At the beginning: Status of the class.


My goodness, it’s another year of seventh grade, and the students have started out just about like those in the two years before this. They are all nice kids, all seem to want to do school and this year I finally managed to separate them into two different levels. One class is slightly ahead of the other. The lower class has some more challenged kids, several of whom who have IEPs, and couple of others I wonder about. The higher class is a little higher functioning overall. The past two years I’ve definitely seen two levels but they were mixed between my two classes. The separation is cleaner this year which makes it a little easier to level the instruction to more appropriately fit the needs of all the students.

I still struggle with their behavior in both classes. It is hard to get much teaching done sometimes because they are so noisy and active. I have such a hard time keeping them all in sync. Or even a few of them sometimes! I know that by about February they will have settled in and I’ll forget this time. Also that by next year, I’ll expect June behavior rather than August and September behavior. Is there any way, I wonder, to affect a change earlier than the second semester? What part does my behavior play in the overall synthesis of the groups? I never had these issues when I taught high school, but I do remember people often told me I was too nice. And I am pretty certain I’m wearing rose-colored glasses now when I remember the mellowness of high school teaching. I have definitely become less nice, and more strict working in middle school, for all the good it does.

As I begin this project, I need to think carefully about what I’ll be looking at. Will it be something about behavior? Something about vocab development, or teaching with an interactive whiteboard? That sounds like lesson plans, and I’d like to look a little deeper. I’m very interested in developing a system of literacy centers in my classroom to move the kids around a little, change it up from me in front, them in seats. I could try something like this and see what changes in my class as a result.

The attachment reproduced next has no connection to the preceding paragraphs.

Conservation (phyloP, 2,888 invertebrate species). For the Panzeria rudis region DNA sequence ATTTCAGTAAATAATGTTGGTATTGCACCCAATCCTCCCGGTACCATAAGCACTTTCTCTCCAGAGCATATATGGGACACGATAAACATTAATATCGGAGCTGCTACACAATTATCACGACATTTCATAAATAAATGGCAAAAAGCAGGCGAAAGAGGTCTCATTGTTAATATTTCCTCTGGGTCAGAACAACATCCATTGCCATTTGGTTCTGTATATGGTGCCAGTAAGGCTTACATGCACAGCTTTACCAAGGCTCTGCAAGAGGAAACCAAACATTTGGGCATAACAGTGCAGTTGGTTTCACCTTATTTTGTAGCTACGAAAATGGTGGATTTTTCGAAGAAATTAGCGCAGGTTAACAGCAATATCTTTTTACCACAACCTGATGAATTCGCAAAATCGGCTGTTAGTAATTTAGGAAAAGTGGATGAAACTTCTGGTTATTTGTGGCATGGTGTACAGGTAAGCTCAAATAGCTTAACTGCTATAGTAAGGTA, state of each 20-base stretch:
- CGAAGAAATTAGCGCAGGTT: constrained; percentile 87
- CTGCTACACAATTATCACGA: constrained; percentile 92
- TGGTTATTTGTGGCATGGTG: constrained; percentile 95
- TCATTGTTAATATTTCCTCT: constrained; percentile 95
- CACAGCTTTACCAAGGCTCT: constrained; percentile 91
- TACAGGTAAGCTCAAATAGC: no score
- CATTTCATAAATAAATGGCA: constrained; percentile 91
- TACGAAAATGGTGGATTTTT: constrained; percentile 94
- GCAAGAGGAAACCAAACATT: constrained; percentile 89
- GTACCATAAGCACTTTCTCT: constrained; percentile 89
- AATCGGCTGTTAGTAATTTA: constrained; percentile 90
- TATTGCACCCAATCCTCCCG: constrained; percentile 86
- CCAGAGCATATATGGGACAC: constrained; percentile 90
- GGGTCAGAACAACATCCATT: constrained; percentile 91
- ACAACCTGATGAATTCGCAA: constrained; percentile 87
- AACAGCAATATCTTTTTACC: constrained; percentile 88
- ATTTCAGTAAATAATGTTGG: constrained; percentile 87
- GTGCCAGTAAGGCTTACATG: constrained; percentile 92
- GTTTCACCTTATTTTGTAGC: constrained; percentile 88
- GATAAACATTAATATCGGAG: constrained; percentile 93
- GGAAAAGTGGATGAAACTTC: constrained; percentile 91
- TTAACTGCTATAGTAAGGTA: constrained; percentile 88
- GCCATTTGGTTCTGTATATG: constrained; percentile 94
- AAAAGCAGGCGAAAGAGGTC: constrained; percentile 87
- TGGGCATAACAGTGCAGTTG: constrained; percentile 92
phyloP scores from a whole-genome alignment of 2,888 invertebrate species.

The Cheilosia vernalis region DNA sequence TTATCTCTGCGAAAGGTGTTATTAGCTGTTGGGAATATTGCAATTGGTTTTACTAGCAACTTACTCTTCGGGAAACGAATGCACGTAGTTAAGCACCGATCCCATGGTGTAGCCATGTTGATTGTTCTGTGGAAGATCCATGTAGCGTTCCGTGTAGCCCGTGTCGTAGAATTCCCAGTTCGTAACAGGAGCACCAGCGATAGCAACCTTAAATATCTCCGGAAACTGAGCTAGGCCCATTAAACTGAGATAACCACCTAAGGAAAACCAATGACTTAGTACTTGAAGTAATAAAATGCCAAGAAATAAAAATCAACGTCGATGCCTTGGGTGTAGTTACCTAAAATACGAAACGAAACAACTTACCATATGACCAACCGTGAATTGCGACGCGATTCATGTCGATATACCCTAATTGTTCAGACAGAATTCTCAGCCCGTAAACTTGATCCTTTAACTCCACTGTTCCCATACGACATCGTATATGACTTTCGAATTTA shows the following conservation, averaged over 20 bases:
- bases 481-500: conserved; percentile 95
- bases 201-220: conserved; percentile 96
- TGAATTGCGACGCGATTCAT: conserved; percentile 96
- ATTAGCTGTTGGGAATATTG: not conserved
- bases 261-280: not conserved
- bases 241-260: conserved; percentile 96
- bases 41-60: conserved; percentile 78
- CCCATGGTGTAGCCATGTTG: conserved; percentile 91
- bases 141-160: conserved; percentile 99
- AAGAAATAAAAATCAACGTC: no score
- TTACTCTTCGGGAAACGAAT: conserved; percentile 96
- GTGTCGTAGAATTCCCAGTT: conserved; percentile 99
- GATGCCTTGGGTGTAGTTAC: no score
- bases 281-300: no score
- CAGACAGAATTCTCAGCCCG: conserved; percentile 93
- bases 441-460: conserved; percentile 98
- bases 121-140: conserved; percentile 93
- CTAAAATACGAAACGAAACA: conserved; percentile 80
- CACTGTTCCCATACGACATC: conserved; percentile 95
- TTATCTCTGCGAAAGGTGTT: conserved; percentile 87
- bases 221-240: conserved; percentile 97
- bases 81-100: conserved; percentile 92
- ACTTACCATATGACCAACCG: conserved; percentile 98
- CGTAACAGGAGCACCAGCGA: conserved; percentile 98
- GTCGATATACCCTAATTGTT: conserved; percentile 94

We are using the book Living the Questions, by Hubbard and Power, and I hope to find some ideas that will lead me to whatever it is I want to focus on. Guess I’d better get started reading it!

Take care and stay tuned! Thanks for checking in.

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2 thoughts on “At the beginning: Status of the class.

  1. Delaine Zody says:

    Seventh grade is probably much like sophomore year in high school–boot camp. You have to train them to get them to a place where they can function and learn. My sophomores always thought I was so mean, and then when they came back to me in their senior year they thought I was so nice. I just had to be two different people because of their behavioral needs. They could see it, too, when they became senors and would often go to talk to the sophomores and tell them to listen to me, that I knew what I was talking about. So funny.

  2. lynnjake says:

    I think you’re right about the boot camp! The seventh graders do get better after the long winter break. My favorite grade ever is Junior year, I think.

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